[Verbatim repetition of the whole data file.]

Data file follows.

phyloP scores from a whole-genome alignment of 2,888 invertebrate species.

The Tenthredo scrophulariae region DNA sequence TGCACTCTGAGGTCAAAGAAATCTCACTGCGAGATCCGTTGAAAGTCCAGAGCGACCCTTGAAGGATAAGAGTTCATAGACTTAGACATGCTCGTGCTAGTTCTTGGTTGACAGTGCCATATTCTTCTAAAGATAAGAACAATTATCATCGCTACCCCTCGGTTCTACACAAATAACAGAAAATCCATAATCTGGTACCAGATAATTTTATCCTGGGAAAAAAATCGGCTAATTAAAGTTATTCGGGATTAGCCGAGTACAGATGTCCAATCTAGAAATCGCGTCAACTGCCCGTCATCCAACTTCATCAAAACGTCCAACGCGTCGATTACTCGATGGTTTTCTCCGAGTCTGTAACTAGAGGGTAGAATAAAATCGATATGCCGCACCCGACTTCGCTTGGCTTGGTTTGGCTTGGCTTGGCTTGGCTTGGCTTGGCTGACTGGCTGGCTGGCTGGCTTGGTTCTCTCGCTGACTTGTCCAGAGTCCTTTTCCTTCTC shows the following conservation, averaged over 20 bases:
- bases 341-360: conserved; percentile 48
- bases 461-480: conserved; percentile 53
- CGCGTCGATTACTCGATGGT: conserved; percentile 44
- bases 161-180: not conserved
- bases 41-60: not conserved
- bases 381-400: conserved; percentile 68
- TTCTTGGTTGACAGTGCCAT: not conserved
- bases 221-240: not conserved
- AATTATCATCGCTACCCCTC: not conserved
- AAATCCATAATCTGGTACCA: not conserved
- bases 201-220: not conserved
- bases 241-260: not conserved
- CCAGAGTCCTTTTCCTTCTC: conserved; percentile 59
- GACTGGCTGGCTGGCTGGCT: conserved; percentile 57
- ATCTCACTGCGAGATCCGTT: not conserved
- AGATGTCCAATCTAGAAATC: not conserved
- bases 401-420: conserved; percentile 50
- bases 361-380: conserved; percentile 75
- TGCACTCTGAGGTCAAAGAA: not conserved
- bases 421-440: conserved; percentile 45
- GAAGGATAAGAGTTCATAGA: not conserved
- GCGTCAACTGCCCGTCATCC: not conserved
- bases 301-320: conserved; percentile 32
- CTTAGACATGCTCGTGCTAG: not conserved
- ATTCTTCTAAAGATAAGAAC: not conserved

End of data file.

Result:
phyloP scores from a whole-genome alignment of 2,888 invertebrate species.

The Tenthredo scrophulariae region DNA sequence TGCACTCTGAGGTCAAAGAAATCTCACTGCGAGATCCGTTGAAAGTCCAGAGCGACCCTTGAAGGATAAGAGTTCATAGACTTAGACATGCTCGTGCTAGTTCTTGGTTGACAGTGCCATATTCTTCTAAAGATAAGAACAATTATCATCGCTACCCCTCGGTTCTACACAAATAACAGAAAATCCATAATCTGGTACCAGATAATTTTATCCTGGGAAAAAAATCGGCTAATTAAAGTTATTCGGGATTAGCCGAGTACAGATGTCCAATCTAGAAATCGCGTCAACTGCCCGTCATCCAACTTCATCAAAACGTCCAACGCGTCGATTACTCGATGGTTTTCTCCGAGTCTGTAACTAGAGGGTAGAATAAAATCGATATGCCGCACCCGACTTCGCTTGGCTTGGTTTGGCTTGGCTTGGCTTGGCTTGGCTTGGCTGACTGGCTGGCTGGCTGGCTTGGTTCTCTCGCTGACTTGTCCAGAGTCCTTTTCCTTCTC shows the following conservation, averaged over 20 bases:
- bases 341-360: conserved; percentile 48
- bases 461-480: conserved; percentile 53
- CGCGTCGATTACTCGATGGT: conserved; percentile 44
- bases 161-180: not conserved
- bases 41-60: not conserved
- bases 381-400: conserved; percentile 68
- TTCTTGGTTGACAGTGCCAT: not conserved
- bases 221-240: not conserved
- AATTATCATCGCTACCCCTC: not conserved
- AAATCCATAATCTGGTACCA: not conserved
- bases 201-220: not conserved
- bases 241-260: not conserved
- CCAGAGTCCTTTTCCTTCTC: conserved; percentile 59
- GACTGGCTGGCTGGCTGGCT: conserved; percentile 57
- ATCTCACTGCGAGATCCGTT: not conserved
- AGATGTCCAATCTAGAAATC: not conserved
- bases 401-420: conserved; percentile 50
- bases 361-380: conserved; percentile 75
- TGCACTCTGAGGTCAAAGAA: not conserved
- bases 421-440: conserved; percentile 45
- GAAGGATAAGAGTTCATAGA: not conserved
- GCGTCAACTGCCCGTCATCC: not conserved
- bases 301-320: conserved; percentile 32
- CTTAGACATGCTCGTGCTAG: not conserved
- ATTCTTCTAAAGATAAGAAC: not conserved